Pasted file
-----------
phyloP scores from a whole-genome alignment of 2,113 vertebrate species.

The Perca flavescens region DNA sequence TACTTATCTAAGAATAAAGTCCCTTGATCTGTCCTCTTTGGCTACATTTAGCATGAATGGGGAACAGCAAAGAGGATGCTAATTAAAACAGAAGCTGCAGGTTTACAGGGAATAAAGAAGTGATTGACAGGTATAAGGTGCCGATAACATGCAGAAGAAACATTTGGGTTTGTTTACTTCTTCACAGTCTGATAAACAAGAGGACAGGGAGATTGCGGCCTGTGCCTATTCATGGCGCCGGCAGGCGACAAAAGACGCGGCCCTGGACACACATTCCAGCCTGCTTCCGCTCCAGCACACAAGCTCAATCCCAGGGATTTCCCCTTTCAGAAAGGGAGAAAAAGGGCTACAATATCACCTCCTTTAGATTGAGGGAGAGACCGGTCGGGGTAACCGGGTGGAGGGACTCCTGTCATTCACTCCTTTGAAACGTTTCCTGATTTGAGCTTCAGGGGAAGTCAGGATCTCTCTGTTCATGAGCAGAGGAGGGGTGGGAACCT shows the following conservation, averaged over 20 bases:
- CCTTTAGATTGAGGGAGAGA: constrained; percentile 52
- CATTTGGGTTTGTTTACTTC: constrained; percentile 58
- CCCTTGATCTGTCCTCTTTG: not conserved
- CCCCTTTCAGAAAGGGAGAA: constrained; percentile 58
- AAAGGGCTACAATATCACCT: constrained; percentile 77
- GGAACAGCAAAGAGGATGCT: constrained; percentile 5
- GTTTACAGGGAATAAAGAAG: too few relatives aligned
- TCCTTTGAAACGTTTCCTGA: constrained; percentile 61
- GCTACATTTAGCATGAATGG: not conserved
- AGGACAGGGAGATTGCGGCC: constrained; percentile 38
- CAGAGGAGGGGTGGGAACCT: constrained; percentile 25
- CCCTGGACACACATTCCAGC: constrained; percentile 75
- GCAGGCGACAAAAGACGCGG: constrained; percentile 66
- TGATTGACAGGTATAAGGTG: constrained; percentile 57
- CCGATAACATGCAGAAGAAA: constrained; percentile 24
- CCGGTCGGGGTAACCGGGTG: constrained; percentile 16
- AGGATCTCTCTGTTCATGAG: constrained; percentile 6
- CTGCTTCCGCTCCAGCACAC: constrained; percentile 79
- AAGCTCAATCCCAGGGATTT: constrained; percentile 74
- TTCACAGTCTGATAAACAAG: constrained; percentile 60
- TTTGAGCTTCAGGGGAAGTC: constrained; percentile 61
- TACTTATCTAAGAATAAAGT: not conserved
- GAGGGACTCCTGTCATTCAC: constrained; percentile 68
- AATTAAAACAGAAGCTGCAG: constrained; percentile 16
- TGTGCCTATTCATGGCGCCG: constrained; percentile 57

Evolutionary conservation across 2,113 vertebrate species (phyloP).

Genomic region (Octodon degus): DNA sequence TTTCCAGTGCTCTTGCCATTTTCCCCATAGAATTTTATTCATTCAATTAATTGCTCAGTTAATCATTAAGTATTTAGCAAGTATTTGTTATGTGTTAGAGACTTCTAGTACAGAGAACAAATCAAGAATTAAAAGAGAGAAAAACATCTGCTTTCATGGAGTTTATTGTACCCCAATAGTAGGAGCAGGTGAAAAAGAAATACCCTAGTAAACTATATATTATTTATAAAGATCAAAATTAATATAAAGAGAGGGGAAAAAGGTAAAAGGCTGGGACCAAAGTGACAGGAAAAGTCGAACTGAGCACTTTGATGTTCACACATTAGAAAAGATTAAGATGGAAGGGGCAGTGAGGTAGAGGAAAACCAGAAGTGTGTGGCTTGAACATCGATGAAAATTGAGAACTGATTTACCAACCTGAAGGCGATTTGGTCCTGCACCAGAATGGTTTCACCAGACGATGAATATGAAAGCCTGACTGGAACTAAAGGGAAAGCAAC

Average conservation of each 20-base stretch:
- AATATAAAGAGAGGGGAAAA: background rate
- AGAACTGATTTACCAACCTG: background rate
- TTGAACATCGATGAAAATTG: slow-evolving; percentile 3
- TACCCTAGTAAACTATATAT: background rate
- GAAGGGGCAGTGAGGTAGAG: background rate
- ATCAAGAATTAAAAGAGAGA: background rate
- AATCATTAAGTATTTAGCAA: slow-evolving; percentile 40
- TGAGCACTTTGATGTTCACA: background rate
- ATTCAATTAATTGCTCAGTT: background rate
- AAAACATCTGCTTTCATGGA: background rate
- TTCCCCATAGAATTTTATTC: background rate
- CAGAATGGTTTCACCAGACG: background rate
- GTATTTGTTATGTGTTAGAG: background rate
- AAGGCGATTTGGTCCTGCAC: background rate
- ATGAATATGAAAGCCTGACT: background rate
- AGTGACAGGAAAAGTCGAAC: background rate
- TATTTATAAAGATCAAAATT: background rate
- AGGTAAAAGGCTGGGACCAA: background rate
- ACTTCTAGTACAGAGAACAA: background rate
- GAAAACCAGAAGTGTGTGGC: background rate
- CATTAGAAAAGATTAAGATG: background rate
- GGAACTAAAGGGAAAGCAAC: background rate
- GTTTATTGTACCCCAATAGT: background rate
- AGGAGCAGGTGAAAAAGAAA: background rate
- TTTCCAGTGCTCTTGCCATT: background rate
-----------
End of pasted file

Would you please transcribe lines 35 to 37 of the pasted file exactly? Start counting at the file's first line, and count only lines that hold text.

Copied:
- GAAGGGGCAGTGAGGTAGAG: background rate
- ATCAAGAATTAAAAGAGAGA: background rate
- AATCATTAAGTATTTAGCAA: slow-evolving; percentile 40